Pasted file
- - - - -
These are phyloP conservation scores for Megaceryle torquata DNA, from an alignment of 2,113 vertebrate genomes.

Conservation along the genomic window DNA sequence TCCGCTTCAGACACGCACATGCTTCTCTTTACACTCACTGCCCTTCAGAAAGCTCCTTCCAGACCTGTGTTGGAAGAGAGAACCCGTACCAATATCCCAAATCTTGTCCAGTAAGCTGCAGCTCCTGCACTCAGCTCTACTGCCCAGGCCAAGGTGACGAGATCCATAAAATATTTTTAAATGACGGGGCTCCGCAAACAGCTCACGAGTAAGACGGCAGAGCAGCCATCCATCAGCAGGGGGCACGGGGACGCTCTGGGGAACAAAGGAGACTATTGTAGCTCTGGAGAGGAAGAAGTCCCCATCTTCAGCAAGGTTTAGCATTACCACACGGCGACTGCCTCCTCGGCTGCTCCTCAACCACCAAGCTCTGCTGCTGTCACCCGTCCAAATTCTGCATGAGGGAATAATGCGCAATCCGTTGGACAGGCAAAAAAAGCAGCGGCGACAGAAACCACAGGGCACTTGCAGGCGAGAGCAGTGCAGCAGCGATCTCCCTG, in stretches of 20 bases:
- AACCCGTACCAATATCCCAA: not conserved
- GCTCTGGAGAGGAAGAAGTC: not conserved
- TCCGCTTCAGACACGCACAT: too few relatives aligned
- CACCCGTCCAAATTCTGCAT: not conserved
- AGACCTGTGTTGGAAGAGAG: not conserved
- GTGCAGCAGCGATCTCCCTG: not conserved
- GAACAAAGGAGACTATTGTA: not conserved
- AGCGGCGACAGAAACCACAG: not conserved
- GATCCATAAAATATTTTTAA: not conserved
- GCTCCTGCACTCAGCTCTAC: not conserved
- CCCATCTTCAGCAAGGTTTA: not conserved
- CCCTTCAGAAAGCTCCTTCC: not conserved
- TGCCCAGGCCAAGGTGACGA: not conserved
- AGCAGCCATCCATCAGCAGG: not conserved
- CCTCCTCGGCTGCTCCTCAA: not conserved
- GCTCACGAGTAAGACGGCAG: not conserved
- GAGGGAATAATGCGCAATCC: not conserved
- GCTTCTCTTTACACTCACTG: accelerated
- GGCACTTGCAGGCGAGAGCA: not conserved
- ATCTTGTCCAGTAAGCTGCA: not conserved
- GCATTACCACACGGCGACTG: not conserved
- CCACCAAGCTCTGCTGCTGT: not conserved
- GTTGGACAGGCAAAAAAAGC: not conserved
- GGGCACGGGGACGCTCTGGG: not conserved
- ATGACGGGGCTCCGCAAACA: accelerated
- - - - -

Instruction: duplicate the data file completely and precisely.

These are phyloP conservation scores for Megaceryle torquata DNA, from an alignment of 2,113 vertebrate genomes.

Conservation along the genomic window DNA sequence TCCGCTTCAGACACGCACATGCTTCTCTTTACACTCACTGCCCTTCAGAAAGCTCCTTCCAGACCTGTGTTGGAAGAGAGAACCCGTACCAATATCCCAAATCTTGTCCAGTAAGCTGCAGCTCCTGCACTCAGCTCTACTGCCCAGGCCAAGGTGACGAGATCCATAAAATATTTTTAAATGACGGGGCTCCGCAAACAGCTCACGAGTAAGACGGCAGAGCAGCCATCCATCAGCAGGGGGCACGGGGACGCTCTGGGGAACAAAGGAGACTATTGTAGCTCTGGAGAGGAAGAAGTCCCCATCTTCAGCAAGGTTTAGCATTACCACACGGCGACTGCCTCCTCGGCTGCTCCTCAACCACCAAGCTCTGCTGCTGTCACCCGTCCAAATTCTGCATGAGGGAATAATGCGCAATCCGTTGGACAGGCAAAAAAAGCAGCGGCGACAGAAACCACAGGGCACTTGCAGGCGAGAGCAGTGCAGCAGCGATCTCCCTG, in stretches of 20 bases:
- AACCCGTACCAATATCCCAA: not conserved
- GCTCTGGAGAGGAAGAAGTC: not conserved
- TCCGCTTCAGACACGCACAT: too few relatives aligned
- CACCCGTCCAAATTCTGCAT: not conserved
- AGACCTGTGTTGGAAGAGAG: not conserved
- GTGCAGCAGCGATCTCCCTG: not conserved
- GAACAAAGGAGACTATTGTA: not conserved
- AGCGGCGACAGAAACCACAG: not conserved
- GATCCATAAAATATTTTTAA: not conserved
- GCTCCTGCACTCAGCTCTAC: not conserved
- CCCATCTTCAGCAAGGTTTA: not conserved
- CCCTTCAGAAAGCTCCTTCC: not conserved
- TGCCCAGGCCAAGGTGACGA: not conserved
- AGCAGCCATCCATCAGCAGG: not conserved
- CCTCCTCGGCTGCTCCTCAA: not conserved
- GCTCACGAGTAAGACGGCAG: not conserved
- GAGGGAATAATGCGCAATCC: not conserved
- GCTTCTCTTTACACTCACTG: accelerated
- GGCACTTGCAGGCGAGAGCA: not conserved
- ATCTTGTCCAGTAAGCTGCA: not conserved
- GCATTACCACACGGCGACTG: not conserved
- CCACCAAGCTCTGCTGCTGT: not conserved
- GTTGGACAGGCAAAAAAAGC: not conserved
- GGGCACGGGGACGCTCTGGG: not conserved
- ATGACGGGGCTCCGCAAACA: accelerated